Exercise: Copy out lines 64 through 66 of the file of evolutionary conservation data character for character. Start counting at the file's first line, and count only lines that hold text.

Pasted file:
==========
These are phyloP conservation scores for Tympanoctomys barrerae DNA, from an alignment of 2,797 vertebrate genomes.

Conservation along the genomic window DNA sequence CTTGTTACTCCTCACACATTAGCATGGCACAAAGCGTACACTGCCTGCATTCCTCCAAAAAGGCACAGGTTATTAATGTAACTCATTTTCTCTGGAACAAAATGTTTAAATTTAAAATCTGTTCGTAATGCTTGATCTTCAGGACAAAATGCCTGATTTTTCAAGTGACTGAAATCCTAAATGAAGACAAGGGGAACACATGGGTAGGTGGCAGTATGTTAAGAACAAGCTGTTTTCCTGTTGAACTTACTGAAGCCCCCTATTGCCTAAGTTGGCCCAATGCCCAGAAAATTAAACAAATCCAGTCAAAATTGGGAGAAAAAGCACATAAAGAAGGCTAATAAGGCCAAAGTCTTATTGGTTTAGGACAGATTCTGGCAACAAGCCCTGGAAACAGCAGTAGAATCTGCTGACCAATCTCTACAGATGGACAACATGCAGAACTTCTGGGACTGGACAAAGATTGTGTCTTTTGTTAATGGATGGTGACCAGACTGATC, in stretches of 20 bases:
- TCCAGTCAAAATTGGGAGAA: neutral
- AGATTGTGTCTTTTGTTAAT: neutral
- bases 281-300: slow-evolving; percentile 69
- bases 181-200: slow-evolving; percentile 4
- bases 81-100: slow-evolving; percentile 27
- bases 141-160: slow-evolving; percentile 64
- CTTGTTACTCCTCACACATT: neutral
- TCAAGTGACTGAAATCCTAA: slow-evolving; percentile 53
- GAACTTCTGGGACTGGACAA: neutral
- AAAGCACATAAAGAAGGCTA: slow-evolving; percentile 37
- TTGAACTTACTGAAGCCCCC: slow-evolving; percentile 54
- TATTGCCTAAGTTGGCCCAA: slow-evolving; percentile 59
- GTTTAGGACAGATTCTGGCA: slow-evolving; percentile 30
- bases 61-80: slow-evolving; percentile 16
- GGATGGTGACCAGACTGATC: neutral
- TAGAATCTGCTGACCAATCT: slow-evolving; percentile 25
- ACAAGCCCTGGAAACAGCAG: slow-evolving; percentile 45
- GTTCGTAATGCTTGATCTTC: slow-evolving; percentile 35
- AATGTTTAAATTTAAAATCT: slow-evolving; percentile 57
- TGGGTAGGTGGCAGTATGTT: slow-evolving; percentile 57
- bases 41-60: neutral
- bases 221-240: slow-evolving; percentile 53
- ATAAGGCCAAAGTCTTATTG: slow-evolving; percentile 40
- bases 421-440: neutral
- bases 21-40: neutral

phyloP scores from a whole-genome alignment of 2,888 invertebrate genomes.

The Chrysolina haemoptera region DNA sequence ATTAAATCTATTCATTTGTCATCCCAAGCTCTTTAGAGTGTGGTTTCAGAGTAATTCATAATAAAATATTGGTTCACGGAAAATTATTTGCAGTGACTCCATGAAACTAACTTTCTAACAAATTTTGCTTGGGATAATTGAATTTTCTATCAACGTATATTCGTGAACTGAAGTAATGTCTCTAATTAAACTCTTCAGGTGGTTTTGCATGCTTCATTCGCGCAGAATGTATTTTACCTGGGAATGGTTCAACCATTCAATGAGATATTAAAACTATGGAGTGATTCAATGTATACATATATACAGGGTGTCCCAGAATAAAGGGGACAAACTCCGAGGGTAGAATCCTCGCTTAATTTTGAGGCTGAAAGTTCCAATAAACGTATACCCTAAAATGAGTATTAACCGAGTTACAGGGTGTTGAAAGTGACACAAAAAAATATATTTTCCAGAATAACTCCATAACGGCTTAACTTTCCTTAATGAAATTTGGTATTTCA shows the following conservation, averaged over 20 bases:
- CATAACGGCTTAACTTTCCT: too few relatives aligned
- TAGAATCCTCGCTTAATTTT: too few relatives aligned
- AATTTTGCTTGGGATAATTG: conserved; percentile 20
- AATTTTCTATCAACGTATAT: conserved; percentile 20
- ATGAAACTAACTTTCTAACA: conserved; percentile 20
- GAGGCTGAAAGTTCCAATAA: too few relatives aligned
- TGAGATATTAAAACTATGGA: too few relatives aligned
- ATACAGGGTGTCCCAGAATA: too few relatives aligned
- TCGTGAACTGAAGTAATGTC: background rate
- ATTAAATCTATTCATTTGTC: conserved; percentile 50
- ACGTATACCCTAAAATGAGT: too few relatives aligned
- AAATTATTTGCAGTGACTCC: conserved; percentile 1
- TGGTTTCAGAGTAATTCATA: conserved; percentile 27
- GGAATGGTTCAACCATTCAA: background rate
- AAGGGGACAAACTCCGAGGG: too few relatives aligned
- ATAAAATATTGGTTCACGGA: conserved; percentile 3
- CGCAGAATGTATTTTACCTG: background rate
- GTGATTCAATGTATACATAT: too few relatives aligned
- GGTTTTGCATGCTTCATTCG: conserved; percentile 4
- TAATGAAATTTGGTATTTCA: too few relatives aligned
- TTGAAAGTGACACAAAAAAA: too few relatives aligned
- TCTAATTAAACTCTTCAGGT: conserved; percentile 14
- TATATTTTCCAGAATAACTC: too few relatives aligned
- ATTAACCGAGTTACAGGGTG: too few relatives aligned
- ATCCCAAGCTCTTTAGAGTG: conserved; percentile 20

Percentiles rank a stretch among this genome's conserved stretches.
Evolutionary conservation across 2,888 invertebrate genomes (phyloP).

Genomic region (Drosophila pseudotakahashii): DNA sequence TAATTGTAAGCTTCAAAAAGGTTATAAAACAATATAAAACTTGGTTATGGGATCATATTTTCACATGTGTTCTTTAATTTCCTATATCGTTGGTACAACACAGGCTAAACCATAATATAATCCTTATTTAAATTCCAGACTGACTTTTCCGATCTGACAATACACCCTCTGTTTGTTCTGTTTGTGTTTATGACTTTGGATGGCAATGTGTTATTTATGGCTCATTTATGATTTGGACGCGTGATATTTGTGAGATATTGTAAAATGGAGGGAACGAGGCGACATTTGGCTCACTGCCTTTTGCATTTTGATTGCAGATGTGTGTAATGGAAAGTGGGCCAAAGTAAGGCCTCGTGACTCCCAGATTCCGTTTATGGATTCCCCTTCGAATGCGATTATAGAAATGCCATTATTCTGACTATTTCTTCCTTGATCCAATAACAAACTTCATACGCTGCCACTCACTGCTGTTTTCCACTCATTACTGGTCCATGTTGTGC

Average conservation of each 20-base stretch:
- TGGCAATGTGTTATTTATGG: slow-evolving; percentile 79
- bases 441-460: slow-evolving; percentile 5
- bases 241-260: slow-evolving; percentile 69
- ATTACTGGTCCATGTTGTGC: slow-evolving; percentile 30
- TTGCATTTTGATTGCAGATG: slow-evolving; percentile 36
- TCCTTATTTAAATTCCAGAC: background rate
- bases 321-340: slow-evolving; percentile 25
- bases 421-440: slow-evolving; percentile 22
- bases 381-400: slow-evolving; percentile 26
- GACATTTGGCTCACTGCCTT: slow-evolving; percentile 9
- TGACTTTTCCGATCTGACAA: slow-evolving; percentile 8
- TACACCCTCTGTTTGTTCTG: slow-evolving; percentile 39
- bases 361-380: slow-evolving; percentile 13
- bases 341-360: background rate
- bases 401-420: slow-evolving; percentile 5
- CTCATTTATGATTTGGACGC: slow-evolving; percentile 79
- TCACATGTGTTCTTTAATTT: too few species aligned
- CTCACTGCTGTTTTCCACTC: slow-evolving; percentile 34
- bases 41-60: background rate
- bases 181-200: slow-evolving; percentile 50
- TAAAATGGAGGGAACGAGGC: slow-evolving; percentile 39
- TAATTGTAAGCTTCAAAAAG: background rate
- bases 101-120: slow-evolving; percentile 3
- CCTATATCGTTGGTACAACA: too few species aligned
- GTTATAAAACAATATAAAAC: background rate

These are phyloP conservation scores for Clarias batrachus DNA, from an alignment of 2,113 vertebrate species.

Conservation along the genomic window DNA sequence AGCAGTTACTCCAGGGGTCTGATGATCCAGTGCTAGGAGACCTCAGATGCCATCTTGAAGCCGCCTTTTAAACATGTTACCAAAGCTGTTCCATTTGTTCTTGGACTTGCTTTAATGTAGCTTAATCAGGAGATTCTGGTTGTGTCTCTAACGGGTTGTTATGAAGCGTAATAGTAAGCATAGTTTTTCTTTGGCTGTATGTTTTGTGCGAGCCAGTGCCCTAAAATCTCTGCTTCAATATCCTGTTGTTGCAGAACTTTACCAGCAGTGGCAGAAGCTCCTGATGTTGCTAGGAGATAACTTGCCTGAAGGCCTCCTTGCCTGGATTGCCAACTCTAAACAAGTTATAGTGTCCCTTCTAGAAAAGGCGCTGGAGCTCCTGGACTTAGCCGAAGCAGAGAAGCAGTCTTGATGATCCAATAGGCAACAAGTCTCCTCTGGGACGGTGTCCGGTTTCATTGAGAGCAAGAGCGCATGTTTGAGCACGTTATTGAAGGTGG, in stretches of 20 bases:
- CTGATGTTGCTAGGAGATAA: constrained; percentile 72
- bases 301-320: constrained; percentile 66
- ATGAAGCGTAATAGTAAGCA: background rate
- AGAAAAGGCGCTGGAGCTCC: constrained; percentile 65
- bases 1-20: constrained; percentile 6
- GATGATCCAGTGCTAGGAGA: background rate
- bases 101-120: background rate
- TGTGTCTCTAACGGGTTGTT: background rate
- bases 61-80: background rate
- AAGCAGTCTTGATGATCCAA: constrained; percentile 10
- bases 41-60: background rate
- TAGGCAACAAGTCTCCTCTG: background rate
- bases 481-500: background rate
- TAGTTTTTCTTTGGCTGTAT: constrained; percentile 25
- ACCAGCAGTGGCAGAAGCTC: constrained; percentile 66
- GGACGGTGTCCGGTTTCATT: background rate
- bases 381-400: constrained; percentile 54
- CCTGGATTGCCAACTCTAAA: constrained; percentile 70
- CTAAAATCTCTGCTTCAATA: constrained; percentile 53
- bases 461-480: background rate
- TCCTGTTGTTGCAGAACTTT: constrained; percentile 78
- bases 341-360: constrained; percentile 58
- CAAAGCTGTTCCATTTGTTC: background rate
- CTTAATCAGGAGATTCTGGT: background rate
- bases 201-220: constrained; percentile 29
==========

- TCCTTATTTAAATTCCAGAC: background rate
- bases 321-340: slow-evolving; percentile 25
- bases 421-440: slow-evolving; percentile 22